4. Wolf would have joined the Ultra-Pack.
5. Delilah would also have remained in the Labyrinth. She and Goliath would attempt to "date", but it wouldn't work out.
Finally, my timeline shows the following birth years:
Claw - 1954
Fang - 1968
Talon - 1970
Maggie - 1975
Since Coyote was given artificial intelligence with Xanatos's personality and Thailog was given Xanatos's slant on the world:
1)How does Coyote view Thailog?
If you ask which version of Coyote, I am referring to all the versions of Coyote that know about Thailog and his origins.
2)How does Thailog view Coyote?
I am referring to every version of Coyote that Thailog is aware of.
I don't know exactly HOW artificially intelligent Coyote is through his first four appearances. He has certain pre-programmed responses, which certainly make him appear clever, and he is fairly sophisticated, but I'm not sure I'd label him as artificially intelligent, as the term is usually defined. Compare Matrix, for example.
1. I don't even know if Coyote has info on Thailog. I guess Xanatos would plan a contingency in case Thailog were to appear during one of Coyote's operations. But again, I don't think the Coyote you saw THINKS.
2. As a tinker toy that might some day be of some use.
1.Would you consider the golem to be an AI since it is artificial?
2.If you could rank the AIs of the Gargoyles Universe from most advanced to least advanced where does the Golem fit?
1. Uh, I suppose... but certainly not in the sense that the term is generally used.
2. I'm not sure we yet have any true AI's aside from Matrix.
Does even Coyote 4.0 qualify? He's certainly sophisticated by robotic standards, but is he truly artificially intelligent?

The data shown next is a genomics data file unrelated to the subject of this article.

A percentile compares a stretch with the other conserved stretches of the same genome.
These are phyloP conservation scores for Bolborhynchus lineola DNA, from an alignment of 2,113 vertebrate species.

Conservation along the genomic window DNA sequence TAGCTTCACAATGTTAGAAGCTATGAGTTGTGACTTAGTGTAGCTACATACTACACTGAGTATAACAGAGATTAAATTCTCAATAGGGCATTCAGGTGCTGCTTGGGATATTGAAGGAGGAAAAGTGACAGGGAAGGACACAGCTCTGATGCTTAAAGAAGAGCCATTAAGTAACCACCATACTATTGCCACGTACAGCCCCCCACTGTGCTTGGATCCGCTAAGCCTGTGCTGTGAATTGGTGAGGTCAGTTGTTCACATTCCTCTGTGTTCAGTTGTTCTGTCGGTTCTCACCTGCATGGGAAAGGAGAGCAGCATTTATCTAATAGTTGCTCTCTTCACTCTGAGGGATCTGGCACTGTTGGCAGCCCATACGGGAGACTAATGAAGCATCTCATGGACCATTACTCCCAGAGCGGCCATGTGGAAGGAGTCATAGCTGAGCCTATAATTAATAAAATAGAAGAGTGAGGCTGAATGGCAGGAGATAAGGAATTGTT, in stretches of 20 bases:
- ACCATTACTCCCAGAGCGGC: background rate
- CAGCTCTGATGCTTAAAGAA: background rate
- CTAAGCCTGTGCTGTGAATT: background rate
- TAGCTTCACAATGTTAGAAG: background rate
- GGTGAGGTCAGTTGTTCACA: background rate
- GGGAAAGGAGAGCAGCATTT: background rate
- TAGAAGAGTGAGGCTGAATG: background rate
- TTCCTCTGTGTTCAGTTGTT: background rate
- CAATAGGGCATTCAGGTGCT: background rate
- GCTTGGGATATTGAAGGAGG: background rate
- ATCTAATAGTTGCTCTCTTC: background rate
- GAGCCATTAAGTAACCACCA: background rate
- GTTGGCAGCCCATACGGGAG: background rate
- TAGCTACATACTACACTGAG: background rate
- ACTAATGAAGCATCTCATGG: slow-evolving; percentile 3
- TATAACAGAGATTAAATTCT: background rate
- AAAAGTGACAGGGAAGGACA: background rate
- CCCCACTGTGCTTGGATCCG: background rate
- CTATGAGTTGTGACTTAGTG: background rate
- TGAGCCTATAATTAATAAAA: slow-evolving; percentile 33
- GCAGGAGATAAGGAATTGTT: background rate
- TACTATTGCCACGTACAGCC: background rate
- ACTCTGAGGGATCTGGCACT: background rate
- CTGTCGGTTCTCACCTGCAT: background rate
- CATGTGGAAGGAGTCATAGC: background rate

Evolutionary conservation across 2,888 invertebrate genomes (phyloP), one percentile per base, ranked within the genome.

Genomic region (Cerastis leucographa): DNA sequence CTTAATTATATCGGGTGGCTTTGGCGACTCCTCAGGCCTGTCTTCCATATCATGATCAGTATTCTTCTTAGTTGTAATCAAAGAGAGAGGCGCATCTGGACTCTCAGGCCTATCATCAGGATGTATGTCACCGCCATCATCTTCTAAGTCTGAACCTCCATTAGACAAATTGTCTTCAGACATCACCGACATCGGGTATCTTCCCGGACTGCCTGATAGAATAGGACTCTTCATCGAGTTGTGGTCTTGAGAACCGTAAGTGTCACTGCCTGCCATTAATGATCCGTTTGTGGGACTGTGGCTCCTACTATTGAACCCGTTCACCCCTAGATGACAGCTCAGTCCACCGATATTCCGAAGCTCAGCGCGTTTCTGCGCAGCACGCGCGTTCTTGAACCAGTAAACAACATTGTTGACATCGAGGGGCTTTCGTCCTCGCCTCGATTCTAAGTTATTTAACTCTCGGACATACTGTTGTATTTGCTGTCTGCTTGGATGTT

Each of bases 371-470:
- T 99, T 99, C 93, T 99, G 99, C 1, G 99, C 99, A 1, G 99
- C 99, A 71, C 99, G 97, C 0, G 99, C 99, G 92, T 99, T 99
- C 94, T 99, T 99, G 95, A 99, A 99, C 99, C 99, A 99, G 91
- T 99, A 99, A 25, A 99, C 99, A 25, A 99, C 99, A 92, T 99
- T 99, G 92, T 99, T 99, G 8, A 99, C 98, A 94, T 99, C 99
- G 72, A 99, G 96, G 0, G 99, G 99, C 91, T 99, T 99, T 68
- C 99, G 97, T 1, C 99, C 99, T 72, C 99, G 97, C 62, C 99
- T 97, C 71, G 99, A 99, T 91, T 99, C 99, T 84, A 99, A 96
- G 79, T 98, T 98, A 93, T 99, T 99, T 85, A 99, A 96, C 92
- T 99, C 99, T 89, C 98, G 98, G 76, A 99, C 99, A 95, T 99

Would you categorize Coldfire & Coldsteel as A.I.'s when it is the sorcerous possession of gargoyle souls that engenders their intelligence?
Am I missing anyone?
So far all I've got is Matrix, who, yes, is more advanced than Golem, if you even want to put Golem on that scale, which I don't.
Just curious is Coyote-X for the Space-spawn occupation of Earth or is he against it?
What about the Space-Spawn are any of them against the occupation of Earth?
Coyote-X views the invasion as an eye-opener. It resets his parameters. Who holds the status quo is of less interest than who will ultimately hold the Galaxy.
The Space-Spawn are no more monolithic than the humans or the gargoyles or anyone. So some may object. But you're not going to meet many of them early on.
Here's a new ramble for ASK GREG & the DCV...
As usual, I watched the episode recently with my family.
And as usual, everytime my five year-old Benny, sees Xanatos and Fox, he tells his seven year old sister Erin, "You were her. I was Xanatos and you were Fox." [All quotations (both from my kids or from the episode) are approximate.]
This is a big episode for attitudes.
Xanatos and Fox pit multiple individuals against each other in life and death circumstances and regard it all as a game.
Lex still hates the Pack.
Dingo is disgusted with the Pack's life of crime, and then even more disgusted with what his teammates do to their bodies. Cool lines like "Save the horrorshow..." or "I hope you don't eat your catch..." or "You're barely our species..." or "I still can't get over what you three did to yourselves..." or "I'm a partner in a freakshow..." or "...after they went Frankenstein on me..." all help distinguish him, perhaps for the first time. We had a notion of where Dingo was going. And this episode helped bridge the gap to "Walkabout". And eventually to the development I did with Gary Sperling, Bob Kline, Troy Adomitis, Doug Murphy and Patrick Archibald on "BAD GUYS," which some of you have seen at the Gathering.